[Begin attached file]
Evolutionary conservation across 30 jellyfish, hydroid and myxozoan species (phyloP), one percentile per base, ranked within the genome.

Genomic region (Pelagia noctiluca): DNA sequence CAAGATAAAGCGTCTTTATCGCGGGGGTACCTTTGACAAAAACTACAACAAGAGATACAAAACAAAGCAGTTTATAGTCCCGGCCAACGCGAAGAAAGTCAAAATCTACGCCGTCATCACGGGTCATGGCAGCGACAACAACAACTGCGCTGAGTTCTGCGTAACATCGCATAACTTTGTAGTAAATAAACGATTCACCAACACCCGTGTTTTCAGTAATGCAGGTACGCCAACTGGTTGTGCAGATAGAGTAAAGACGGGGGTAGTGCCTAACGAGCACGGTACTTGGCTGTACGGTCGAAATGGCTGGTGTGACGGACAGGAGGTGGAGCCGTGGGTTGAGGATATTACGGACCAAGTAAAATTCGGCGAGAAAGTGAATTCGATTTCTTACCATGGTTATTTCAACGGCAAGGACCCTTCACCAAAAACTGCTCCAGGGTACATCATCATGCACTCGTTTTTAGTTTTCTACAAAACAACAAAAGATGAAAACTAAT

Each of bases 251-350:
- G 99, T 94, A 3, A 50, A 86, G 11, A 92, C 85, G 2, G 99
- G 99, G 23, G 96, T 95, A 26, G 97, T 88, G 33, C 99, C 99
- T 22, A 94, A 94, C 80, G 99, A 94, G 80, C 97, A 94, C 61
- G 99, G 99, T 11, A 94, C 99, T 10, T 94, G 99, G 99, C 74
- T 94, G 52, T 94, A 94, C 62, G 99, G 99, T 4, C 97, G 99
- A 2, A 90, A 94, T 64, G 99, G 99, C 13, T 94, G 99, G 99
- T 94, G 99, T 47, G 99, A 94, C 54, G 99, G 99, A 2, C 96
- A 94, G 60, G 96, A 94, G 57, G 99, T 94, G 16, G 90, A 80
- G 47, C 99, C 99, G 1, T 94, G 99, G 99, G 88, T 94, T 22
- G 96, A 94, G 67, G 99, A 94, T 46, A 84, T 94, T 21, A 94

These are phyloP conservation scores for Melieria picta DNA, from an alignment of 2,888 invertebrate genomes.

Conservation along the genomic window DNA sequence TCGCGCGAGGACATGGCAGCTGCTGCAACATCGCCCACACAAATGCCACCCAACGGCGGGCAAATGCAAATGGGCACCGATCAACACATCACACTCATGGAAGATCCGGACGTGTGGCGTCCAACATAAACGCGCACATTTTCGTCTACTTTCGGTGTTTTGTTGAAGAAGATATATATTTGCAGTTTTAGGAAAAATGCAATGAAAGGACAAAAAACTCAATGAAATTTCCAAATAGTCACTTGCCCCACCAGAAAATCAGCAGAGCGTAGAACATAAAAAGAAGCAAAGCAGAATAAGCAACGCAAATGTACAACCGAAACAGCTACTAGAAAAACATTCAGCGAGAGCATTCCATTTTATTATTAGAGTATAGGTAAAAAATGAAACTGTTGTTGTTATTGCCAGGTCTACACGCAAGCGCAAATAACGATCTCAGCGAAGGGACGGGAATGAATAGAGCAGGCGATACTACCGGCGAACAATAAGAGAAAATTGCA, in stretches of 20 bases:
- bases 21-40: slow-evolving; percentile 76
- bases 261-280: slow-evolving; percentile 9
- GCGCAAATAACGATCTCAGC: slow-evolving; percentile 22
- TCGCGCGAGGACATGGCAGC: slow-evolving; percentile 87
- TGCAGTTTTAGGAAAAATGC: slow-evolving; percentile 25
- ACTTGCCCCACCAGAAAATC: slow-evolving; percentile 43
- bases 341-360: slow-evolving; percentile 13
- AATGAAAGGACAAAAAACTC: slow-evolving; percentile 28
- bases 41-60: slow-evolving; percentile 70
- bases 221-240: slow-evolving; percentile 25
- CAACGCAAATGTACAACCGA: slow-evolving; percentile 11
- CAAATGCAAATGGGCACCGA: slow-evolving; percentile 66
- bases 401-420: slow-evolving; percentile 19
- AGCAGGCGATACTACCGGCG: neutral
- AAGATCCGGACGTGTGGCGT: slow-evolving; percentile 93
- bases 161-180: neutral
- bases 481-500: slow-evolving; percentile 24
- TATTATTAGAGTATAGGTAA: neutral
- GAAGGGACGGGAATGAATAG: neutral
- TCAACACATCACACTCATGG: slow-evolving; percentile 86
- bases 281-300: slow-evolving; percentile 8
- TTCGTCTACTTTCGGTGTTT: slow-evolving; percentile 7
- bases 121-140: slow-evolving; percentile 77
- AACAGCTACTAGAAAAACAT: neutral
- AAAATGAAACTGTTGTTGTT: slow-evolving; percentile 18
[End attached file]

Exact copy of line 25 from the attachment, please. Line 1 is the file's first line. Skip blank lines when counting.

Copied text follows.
- bases 221-240: slow-evolving; percentile 25